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Re: Why Unanimous Consent Doesn't Work (Was: Re: why do we need change?)

From: Richard Frith-Macdonald
Subject: Re: Why Unanimous Consent Doesn't Work (Was: Re: why do we need change?)
Date: Wed, 26 Oct 2005 09:07:38 +0100

On 2005-10-26 04:58:54 +0100 Andrew Ruder <address@hidden> wrote:

> 1. Email the list.
> 2. Get some decent replies, including some sensible ones from core
>    developers and the like.
> 3. Crap ensues.  Cover your head, it is coming down fast now!
> 4. Anybody with any say over the original proposal stops reading because
>    the entire thread has become a flaming pile of poo. (And not that I
>    necessarily blame them)
> 5. The end.

I recognize that scenario.  Where is the incentive for people to enter a 
discussion if the response they get is to have someone twist their words or 
insult them, rather than politely tell them why they think they are wrong.

> See the problem?  Anytime something becomes controversial, there is no
> final say.  Alex is merely saying that all it would take is a leader to
> take a Linux-Torvalds-Dictator-Like-Approach and say either:
>   That's a dumb idea, it isn't going to fly. <end of discussion>
> or:
>   Quit your whining, this has some merits, I have questions about this
>   and this.  <discussion moves towards an end>

Unfortunately, it's not that simple ... the vast majority of proposals have 
*some* merit, so you can't dismiss them out of hand ... and that means you want 
to discuss them in a civilised manner.
This is hard to achieve ·.. it requires a decent chairperson for the 
discussion, and it really needs a moderated list, so that flame bait or 
off-topic emails can be filtered out before anyone sees them and is tempted to 
respond.  This slows things down and leaves the moderator open to accusations 
of censorship and other unpleasant personal attacks.
I've always preferred the option (though perhaps it's unrealistic) of asking 
people not to flame or post flame bait, but perhaps slowing things down using a 
moderated list would actually be beneficial ... it takes time for a good 
understanding of a discussion to form.

> Maybe nothing needs to be quite this extreme, but right now GNUstep is
> not majority rule, it is minority rule.  You get a few people to raise a
> stink about anything that might benefit GNUstep and the thread gets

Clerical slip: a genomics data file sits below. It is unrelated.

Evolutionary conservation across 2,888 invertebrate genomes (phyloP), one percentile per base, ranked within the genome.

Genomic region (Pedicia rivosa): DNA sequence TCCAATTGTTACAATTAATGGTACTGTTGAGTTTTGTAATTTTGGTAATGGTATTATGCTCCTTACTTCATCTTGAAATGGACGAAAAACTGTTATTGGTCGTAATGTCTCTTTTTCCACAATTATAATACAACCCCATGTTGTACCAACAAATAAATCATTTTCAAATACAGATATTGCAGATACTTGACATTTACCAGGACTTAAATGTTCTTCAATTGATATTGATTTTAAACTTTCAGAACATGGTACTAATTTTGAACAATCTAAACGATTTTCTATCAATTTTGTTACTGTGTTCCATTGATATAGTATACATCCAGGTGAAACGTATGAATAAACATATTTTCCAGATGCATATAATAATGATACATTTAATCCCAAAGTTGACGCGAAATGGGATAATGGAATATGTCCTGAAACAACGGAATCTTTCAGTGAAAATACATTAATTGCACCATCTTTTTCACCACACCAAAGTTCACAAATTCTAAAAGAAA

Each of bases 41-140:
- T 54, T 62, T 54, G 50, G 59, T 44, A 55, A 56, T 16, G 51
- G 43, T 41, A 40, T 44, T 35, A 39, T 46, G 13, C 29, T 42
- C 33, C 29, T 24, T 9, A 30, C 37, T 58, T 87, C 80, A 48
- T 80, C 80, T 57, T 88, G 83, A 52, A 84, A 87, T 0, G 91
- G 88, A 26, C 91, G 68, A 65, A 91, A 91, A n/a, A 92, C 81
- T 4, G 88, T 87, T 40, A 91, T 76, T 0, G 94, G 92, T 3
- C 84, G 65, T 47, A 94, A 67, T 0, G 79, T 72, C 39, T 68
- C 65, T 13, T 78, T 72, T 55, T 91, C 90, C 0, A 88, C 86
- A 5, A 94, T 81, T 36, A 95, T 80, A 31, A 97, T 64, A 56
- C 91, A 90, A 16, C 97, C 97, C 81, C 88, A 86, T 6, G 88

> ignored for eternity by anybody that matters.

I think that's partially true ... we have a chronic lack of manpower, so things 
move slowly, but what actually happens is that people quietly note the better 
points of a discussion, and try to incorporate them when they have time.  This 
is far from ideal (some stuff inevitably gets lost amidst the argument/flaming) 
and is not good for producing an impression of aim/direction, but it does mean 
that the better (if not too time consuming) ideas raised in discussions usually 
get done.

Generally, any improvements anyone cares to make are happily accepted too ... 
as long as they are done in a self contained manner or are small/incremental.  
Certainly, I happily apply decent patches ... and even go to the extent of 
trying to fix bugs and/or reformat to match existing codign standards/style 
rather than just send them back to the contributer asking them to do better.

IMO the problem (apart from lack of resources/contributors of course) lies 
where we have far-reaching ideas such that the effort and/or potential period 
of inconvenience/instability for users of implementing them is not clearly 
outweighed by percieved advantages.  In this case few individuals would be 
willing to take them on, and we need a group decision.  We can't have a single 
leader deciding, because the people actually doing the work would need to buy 
in to the decision.
So for these case we *need* a calm, rational discussion, and we need to take 
enough time to think about the issues in some depth.

Perhaps what it would take is for someone at some point to say 'end of open 
discussion ...let's summarise the arguments and move this to another mailing 
list for discussion by the people who would actually be involved in 
implementing it'.
Perhaps we should use the developers list for this (or a new list if the 
developers list is too large) ... something like the idea of a 'steering 
comittee' I've seen proposed.  While it's good for initial discussions to 
contain all viewpoints, there certainly  there comes a point where 
practical/technical details are the issue, and the input of people who aren't 
going to do the work themselves starts to do more harm than good.  Also, there 
is little point in a discussion continuing if nobody is prepared to do the 
actual work.

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